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Juno Captured a Picture Even NASA Can’t Explain Properly

The photos of the massive planet Jupiter retrieved by NASA from its Juno mission are still going viral, they are so beautiful. It would only be fitting for these photos to go viral right now, because for the first time in Jupiter’s twelve year cycle around the Sun, if you know anything about astrology Jupiter just entered its own sign, the bright and star filled sign of Sagittarius.

All of these photos inspire much more theorizing and fantastic thinking. An image released by NASA in the past year shows what appears to be a green object flying above the surface of the largest planet, and it went viral in many places. On Disclose, some people suggested that this incredible image captured by NASA resembles a “giant Jupiter whale” that has been consuming plankton floating around Jupiter’s atmosphere.

That’s an extremely imaginative way to look at this photo captured by Juno, but people shouldn’t knock imagination because a lot of people have none left or are far too detached from theirs. Realistically it’s very doubtful that “Jupiter whales” are flopping about eating plankton over there, but it sure is interesting to think about what anomalies may exist on the giant planet. What could possibly explain this green thing though?

(Image credit: sott)

Other close up photos obtained by the Juno probe visiting Jupiter are absolutely stunning, and downright psychedelic, just as long as the photos are actually real, and there’s nothing wrong with questioning whether NASA’s images are real or not despite there may being a lack of evidence to suggest otherwise.

This close up was captured and it looks just like a swirling oil painting, displaying some storms taking place in the dynamic North North (yes two “Norths”) Temperate Belt of Jupiter.

(Image credit: IB Times)

After obtaining those raw images however, NASA passed them on to a visual artist, so it’s a little bit difficult to tell what is real and what isn’t in these photos. The enhanced images are visually fantastic regardless of how realistic they are, and they seem to show a formation that resembles a dolphin, swimming around the swirling colorful clouds of Jupiter.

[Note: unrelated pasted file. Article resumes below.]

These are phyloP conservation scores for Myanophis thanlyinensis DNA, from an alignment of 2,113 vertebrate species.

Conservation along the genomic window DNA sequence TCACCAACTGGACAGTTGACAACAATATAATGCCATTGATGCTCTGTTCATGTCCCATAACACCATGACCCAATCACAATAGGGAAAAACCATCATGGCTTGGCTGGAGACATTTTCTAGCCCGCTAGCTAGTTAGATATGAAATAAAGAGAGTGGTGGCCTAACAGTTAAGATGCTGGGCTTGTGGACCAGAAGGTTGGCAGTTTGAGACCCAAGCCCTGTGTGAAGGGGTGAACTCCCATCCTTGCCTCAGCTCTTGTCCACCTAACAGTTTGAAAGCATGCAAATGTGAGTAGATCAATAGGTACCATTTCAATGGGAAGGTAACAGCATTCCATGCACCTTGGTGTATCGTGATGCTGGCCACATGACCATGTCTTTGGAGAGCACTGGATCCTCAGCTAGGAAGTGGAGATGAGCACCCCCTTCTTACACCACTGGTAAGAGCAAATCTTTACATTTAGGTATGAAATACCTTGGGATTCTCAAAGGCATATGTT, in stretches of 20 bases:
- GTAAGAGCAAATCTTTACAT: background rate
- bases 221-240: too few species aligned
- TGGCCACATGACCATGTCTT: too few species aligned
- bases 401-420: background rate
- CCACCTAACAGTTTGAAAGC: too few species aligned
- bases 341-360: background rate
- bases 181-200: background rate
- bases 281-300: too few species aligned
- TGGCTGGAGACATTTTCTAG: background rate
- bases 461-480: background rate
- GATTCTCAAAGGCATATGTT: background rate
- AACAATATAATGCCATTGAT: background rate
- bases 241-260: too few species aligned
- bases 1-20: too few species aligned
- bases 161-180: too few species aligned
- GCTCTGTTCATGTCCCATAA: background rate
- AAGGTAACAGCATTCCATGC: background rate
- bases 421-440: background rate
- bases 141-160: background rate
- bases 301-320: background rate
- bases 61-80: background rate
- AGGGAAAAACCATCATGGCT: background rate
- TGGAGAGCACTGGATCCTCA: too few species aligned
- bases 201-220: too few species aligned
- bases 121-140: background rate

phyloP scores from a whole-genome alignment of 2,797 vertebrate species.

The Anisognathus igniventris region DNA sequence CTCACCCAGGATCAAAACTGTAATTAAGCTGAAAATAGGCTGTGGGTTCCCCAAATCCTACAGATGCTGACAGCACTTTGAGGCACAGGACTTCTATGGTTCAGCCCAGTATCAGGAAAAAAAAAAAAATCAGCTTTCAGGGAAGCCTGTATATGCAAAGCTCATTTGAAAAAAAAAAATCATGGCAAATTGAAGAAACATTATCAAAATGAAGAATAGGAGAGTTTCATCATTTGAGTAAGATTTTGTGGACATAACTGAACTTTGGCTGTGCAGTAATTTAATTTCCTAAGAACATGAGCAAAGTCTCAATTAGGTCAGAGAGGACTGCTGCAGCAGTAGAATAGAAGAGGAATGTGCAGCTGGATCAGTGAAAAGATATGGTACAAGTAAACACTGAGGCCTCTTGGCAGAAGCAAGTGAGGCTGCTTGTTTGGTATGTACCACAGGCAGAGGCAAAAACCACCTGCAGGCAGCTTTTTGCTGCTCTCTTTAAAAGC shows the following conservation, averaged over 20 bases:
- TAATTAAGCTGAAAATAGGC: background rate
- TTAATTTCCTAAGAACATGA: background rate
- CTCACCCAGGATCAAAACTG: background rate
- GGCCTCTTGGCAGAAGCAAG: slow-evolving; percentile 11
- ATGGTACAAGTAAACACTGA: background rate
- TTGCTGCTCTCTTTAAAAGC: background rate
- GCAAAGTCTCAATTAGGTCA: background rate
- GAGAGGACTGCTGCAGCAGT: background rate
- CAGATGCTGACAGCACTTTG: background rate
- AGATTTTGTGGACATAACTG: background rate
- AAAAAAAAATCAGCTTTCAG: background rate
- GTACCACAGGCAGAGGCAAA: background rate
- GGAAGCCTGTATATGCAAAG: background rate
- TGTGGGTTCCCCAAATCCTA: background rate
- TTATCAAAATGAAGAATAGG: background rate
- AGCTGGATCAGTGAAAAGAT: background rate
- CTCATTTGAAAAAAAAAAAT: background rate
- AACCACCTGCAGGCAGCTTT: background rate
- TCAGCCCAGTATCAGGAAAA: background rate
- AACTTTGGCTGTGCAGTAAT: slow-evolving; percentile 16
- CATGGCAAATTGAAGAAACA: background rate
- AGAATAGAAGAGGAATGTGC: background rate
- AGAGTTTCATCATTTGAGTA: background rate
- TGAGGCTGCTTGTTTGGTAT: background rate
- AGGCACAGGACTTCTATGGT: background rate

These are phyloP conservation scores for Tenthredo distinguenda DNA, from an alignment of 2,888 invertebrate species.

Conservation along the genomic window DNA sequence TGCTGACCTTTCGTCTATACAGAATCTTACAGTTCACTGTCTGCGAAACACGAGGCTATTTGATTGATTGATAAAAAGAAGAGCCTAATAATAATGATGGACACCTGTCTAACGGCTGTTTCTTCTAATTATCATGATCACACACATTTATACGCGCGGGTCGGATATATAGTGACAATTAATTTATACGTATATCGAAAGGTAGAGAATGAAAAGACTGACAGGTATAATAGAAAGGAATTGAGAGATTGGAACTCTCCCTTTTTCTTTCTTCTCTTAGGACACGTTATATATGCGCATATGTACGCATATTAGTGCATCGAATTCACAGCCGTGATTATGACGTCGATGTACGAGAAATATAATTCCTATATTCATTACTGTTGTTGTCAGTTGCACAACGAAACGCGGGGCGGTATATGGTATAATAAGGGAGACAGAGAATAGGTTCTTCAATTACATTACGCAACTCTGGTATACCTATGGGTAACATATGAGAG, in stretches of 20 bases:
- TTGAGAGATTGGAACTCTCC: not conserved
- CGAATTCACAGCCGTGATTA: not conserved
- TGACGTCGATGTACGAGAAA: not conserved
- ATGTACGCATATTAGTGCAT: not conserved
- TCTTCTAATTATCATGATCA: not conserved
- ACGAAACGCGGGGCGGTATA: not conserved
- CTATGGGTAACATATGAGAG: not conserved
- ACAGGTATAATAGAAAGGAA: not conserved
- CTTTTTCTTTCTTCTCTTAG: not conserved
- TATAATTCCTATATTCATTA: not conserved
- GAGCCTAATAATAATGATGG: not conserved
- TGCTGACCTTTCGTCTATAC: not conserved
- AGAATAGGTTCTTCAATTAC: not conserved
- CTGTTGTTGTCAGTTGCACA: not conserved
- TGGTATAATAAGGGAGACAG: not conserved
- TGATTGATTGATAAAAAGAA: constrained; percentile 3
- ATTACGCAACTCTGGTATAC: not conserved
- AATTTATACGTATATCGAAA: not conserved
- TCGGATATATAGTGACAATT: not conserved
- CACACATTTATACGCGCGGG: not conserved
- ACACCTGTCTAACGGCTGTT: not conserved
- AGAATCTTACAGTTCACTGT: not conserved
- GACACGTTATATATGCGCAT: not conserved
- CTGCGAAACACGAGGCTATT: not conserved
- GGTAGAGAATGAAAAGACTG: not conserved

Later, Sean Doran shared the images to his Twitter, with the caption “A dolphin swims in Jupiter’s sky.” NASA shared in a statement that they call the clouds featured in that scene “pop-up” clouds, and you could also see an anticyclonic storm, also known as a white oval.

(Image credit: Swift/Doran)

During its 16th close flyby of Jupiter on October 29, 2018, the Juno spacecraft managed to capture these incredible images. Almost 4,4000 miles away still from the cloud formation on the planet, Juno was able to retrieve these photos.

It is believed that the clouds you see in the photos are actually composed of ammonia-ice crystals, or possibly a combination of ammonia ice and water.

On the last flyby of Jupiter, the 15th one back in early September of this year, Juno managed to capture images of absolutely gigantic storms, and vast vertices that go so far as to engulf the entire planet. The spacecraft was successfully at a distance of about 55,600 miles away from the cloud tops of Jupiter as it collected data.

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